[1][2][3] 15 We view as unsound the state's reading of the statute.  When construing statutory language, we customarily follow the principle that if the language of the statute is plain and unambiguous, we look no further.  State v. Williams, 175 Ariz. 98, 100, 854 P.2d 131, 133 (1993).  The more sensible reading is that the legislature inserted the "same occasion" clause with intent to modify the phrase "on any matter."  The clause cannot logically be read as extending victim protection to those who witness criminal behavior but who are not victimized by it.  We think the provision constitutes a clear statement that multiple victims of a criminal offense committed in a single incident, i.e., "on the same occasion," are entitled to protected victim status under the Amendment.  But the corollary is equally clear.  A victim of a criminal offense committed on one occasion does not gain expanded victim protection simply by witnessing a separate offense committed by the same defendant on a different occasion.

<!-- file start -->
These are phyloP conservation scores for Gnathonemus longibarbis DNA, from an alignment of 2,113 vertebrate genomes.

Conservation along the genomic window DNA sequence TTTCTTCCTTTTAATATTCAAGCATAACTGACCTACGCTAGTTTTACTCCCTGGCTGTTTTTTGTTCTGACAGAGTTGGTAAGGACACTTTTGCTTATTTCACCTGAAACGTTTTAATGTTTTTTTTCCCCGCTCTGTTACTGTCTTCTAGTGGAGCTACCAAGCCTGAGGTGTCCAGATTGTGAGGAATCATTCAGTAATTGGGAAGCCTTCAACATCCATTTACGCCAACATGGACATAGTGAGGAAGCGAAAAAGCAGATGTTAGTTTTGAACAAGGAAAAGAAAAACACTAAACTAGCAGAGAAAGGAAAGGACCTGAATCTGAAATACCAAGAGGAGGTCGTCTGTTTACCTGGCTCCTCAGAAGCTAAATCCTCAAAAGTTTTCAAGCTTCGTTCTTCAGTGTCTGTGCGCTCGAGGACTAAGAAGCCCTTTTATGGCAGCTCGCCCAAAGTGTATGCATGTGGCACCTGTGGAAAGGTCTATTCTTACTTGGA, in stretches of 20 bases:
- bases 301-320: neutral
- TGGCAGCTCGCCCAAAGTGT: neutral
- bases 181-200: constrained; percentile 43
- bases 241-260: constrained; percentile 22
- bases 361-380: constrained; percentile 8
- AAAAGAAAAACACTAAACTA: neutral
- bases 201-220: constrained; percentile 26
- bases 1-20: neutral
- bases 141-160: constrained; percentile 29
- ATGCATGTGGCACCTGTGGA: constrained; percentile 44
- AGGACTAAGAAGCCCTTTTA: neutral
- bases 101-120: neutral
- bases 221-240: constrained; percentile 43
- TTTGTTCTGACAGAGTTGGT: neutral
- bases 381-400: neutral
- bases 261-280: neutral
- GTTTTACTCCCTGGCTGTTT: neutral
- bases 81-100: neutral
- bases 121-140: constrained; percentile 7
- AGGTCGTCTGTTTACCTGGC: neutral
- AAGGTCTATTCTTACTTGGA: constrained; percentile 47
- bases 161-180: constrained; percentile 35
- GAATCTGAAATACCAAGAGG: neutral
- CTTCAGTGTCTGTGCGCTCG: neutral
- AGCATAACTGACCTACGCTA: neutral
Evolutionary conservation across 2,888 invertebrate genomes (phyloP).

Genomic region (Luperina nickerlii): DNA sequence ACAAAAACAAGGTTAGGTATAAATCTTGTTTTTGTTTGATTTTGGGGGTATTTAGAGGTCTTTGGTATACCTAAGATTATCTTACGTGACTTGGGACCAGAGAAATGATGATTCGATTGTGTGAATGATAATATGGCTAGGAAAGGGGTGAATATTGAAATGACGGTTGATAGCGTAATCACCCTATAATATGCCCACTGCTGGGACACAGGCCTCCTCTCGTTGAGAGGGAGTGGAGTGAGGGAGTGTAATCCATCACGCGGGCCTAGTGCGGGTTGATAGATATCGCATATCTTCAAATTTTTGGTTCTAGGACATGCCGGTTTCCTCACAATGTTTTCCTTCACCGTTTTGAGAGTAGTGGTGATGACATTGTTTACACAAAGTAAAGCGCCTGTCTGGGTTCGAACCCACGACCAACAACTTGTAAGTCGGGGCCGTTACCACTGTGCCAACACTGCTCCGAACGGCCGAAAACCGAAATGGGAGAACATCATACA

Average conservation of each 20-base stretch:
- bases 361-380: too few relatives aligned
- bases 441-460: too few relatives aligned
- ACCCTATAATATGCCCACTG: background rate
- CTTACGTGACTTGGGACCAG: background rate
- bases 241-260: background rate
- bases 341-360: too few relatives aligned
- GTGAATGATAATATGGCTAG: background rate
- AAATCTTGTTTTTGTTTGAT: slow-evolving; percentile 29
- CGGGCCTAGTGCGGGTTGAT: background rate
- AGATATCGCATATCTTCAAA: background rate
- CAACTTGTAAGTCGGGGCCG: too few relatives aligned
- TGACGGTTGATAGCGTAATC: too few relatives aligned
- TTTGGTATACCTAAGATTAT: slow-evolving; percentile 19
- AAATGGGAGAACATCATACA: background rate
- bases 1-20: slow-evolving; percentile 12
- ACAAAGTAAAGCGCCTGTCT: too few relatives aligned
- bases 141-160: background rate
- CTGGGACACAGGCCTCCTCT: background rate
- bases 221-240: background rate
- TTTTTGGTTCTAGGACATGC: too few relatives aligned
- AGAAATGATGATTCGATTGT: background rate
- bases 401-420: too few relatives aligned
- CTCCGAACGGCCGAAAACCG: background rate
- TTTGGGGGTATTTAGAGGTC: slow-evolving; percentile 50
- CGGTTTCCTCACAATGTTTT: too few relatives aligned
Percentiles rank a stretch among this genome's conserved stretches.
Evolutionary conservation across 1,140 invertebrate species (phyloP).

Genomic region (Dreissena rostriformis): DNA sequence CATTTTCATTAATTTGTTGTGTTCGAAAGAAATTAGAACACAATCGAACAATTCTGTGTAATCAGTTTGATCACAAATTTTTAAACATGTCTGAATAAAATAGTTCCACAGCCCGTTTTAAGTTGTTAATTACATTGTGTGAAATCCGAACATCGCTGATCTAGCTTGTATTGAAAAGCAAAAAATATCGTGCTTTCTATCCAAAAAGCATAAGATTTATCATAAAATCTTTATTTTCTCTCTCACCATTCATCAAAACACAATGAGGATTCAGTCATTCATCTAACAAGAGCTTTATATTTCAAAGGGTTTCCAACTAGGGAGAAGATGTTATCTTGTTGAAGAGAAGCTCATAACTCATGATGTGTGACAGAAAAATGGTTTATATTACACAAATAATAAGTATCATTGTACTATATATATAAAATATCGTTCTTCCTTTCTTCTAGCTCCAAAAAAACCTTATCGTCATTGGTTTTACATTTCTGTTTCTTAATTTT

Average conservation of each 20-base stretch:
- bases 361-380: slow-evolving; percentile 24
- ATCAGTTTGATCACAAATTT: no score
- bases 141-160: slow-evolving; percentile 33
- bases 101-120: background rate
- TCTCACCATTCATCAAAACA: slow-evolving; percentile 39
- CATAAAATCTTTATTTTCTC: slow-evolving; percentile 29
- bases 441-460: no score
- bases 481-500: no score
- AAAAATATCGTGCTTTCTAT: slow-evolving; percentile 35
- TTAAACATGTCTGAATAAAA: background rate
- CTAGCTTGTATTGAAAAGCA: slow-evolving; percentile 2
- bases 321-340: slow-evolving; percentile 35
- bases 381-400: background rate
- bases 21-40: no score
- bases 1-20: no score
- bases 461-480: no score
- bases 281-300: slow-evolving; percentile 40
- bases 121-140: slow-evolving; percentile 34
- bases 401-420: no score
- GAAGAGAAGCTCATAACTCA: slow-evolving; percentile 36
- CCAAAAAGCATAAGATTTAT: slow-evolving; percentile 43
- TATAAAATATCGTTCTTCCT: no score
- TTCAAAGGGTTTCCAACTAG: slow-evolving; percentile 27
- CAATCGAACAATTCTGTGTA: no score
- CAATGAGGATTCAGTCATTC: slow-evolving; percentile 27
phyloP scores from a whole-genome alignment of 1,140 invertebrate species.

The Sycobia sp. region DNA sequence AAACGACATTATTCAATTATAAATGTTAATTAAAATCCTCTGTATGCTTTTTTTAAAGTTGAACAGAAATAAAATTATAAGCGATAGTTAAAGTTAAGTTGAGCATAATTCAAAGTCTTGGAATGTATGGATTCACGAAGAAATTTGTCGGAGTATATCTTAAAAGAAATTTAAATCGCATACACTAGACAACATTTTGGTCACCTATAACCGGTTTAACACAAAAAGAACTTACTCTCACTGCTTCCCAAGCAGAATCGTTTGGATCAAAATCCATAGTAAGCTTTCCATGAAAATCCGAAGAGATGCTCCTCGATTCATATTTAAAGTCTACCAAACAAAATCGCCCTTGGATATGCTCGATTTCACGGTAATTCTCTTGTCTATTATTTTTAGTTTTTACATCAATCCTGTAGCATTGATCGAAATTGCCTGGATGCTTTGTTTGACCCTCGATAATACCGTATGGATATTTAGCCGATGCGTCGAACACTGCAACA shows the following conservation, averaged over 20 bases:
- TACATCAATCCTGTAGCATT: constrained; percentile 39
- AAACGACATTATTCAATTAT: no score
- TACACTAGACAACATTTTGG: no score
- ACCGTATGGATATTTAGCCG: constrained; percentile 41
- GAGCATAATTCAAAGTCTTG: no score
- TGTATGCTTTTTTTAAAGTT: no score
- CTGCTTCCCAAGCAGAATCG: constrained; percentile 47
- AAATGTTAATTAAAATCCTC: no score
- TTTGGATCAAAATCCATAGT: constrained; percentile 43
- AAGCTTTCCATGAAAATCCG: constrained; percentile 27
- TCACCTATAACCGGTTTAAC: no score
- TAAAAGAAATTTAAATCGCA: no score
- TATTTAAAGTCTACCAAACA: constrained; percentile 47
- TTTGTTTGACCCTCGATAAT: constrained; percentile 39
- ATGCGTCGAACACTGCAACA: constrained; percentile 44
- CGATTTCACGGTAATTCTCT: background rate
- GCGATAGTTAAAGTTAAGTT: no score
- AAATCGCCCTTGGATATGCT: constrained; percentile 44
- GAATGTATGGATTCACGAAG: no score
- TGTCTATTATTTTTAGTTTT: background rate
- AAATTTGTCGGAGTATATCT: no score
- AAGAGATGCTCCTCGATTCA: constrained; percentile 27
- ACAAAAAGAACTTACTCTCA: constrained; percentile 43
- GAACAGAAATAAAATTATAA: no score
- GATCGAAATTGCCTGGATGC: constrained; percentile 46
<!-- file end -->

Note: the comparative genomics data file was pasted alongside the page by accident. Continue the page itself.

[4] 16 Interpreting statutory language requires that we give meaning to each word, phrase, clause, and sentence within a statute so that no part will be superfluous, void, contradictory, or insignificant.  State v. Tarango, 185 Ariz. 208, 212, 914 P.2d 1300, 1304 (1996).  The state's interpretation would render the "same occasion" clause superfluous and would cause us to violate the established rule of construction, expressio unius est exclusio alterius --the expression of one or more items of a class indicates an intent to exclude omitted items of the same class.  State v. Roscoe, 185 Ariz. 68, 71, 912 P.2d 1297, 1300 (1996);  see also Pima County v. Heinfeld, 134 Ariz. 133, 134, 654 P.2d 281, 282 (1982).  It is thus significant that the legislature addressed situations in which potential witnesses were victimized on the same occasion, yet failed to mention situations in which potential witnesses may have been victimized on separate occasions.  Because the latter class of incidents was not expressed, it follows that the legislature did not intend its inclusion within the protected category.